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I have a Windows 10 laptop that cannot ping any other machines on the same subnet. It can access internet sites, but the linux server or network printer on the same subnet are unavailable.

I have tried setting the IP address to a static one on the network, disabled the Wired Ethernet port (The laptop is connected via Wireless), turned off a second access point in the house so that it connects to the router the server and printer are hardwired to, nothing helped. Occasionally the laptop will be able to connect but it's hit or miss.

Any ideas I can try out would be helpful.

  • Are all devices on the subnet using the same subnet mask? Are the wired devices in the same subnet that the Windows system is using for its wireless connection? Though you are experiencing a problem pinging the Linux server from the Windows system, can you ping the Windows laptop from the Linux server? Can you ping the printer from the Linux server? – moonpoint Apr 9 '17 at 15:57
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    Are all the devices connected via wireless? Some routers by default segregate wired and wireless. – harrymc Apr 9 '17 at 15:59
  • Does ping work if you use a different wired device? Perhaps the devices you are pinging do not respond to pings. – Scott Chamberlain Apr 9 '17 at 16:02
  • You should also check your router, especially its DHCP client list and its log, both after you have made one of the occasional connections and after a failure to connect. I presume you are using IP addresses when you ping. – AFH Apr 9 '17 at 16:12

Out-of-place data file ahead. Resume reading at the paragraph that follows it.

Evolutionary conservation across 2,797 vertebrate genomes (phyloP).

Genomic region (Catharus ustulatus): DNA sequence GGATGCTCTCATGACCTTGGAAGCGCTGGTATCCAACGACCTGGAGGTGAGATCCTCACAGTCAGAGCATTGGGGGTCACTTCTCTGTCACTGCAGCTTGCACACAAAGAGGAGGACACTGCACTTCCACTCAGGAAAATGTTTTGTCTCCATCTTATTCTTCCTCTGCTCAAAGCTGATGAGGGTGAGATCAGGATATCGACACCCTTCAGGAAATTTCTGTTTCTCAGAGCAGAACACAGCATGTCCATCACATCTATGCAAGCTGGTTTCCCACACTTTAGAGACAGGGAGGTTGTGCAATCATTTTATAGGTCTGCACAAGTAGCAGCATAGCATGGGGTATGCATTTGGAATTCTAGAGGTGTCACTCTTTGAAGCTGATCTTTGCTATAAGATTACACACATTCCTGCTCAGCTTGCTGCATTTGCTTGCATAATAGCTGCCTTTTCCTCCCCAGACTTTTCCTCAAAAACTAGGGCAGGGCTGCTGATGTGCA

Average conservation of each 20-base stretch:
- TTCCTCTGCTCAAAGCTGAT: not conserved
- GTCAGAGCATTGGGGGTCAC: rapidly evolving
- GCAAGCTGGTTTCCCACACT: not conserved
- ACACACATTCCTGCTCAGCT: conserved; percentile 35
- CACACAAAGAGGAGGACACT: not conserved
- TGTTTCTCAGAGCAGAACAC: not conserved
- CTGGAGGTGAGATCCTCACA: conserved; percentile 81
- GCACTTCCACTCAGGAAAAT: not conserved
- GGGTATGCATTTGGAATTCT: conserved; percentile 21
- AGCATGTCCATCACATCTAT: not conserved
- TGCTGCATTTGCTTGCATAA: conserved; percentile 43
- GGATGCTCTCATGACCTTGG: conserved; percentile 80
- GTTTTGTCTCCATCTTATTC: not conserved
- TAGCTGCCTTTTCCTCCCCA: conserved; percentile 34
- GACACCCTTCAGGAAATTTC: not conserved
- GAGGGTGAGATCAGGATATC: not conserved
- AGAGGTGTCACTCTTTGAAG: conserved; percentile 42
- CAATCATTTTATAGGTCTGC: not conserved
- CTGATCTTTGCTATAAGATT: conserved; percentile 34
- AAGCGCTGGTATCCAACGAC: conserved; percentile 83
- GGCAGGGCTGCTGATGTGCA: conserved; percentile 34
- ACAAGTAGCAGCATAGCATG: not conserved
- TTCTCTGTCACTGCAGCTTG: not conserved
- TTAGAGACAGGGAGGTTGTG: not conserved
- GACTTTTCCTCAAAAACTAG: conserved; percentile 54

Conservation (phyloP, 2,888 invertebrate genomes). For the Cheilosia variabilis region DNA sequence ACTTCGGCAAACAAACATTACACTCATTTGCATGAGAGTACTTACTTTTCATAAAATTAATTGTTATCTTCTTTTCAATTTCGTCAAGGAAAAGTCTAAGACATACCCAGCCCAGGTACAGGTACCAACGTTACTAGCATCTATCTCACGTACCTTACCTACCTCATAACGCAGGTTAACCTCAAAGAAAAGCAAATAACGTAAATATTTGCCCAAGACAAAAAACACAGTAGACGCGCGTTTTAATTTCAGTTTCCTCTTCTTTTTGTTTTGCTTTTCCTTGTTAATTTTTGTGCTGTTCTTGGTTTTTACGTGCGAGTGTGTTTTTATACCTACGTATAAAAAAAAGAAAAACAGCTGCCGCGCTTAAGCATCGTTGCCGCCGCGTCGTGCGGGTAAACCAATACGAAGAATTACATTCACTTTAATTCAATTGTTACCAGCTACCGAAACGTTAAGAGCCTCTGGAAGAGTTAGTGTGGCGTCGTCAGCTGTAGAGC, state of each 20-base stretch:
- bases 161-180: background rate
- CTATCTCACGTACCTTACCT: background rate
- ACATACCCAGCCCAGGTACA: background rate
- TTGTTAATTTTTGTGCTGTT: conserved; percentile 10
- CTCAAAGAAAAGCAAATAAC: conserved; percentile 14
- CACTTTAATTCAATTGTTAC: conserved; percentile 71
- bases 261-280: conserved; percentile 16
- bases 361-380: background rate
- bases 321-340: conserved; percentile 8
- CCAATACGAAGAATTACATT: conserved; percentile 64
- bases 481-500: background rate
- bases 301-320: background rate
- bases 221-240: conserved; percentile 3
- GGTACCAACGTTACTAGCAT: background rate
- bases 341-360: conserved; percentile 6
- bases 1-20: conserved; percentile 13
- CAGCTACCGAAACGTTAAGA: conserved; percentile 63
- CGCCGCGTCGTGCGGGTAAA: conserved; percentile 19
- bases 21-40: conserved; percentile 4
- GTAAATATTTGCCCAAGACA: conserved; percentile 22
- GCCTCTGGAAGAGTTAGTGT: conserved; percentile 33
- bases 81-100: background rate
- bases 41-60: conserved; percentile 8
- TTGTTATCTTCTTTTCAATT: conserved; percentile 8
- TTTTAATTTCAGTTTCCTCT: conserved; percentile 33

• Trying to use "pathping" or "tracert" to see where it blocks. Maybe using wireshark or tcpdump to see some traffic. Perhaps it's an issue with ipv6. – Tech-IO Apr 9 '17 at 16:40
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I have seen the exact same problem. All the Linux computers on the subnet can ping each other, but the Windows 10 computer can only ping the gateway, not any of the hosts on the subnet.

i.e.

I have Windows 10 computer attached by Ethernet to a switch/router. The router is subnet 192.168.123.0/255.255.255.0 and DHCP assigns the address 192.168.123.241 to the Windows 10 computer.

The Windows 10 computer can ping and ARP from 192.168.123.1 (the gateway of the router). But it cannot ping and ARP hosts on 192.168.123.6 and 192.168.123.7.

Hosts 192.168.123.6 and 192.168.123.7 can see and ping each other, but they cannot ping 192.168.123.241.

All hosts have the same MAC address for ARP entry 192.168.123.1 (the gateway).

The Cause

I'd upgraded my router software, and in doing so the built-in Ethernet switch was no longer forwarding between ports. My other two hosts were on a different switch and could communicate with each other, and they could communicate with the router because the router's switch was delivering packets to the destination but not forwarding between Ethernet ports.

The solution was to reconfigure OpenWRT/LEDE to set all switch ports to the same VLAN so that traffic would be forwarded between ports.

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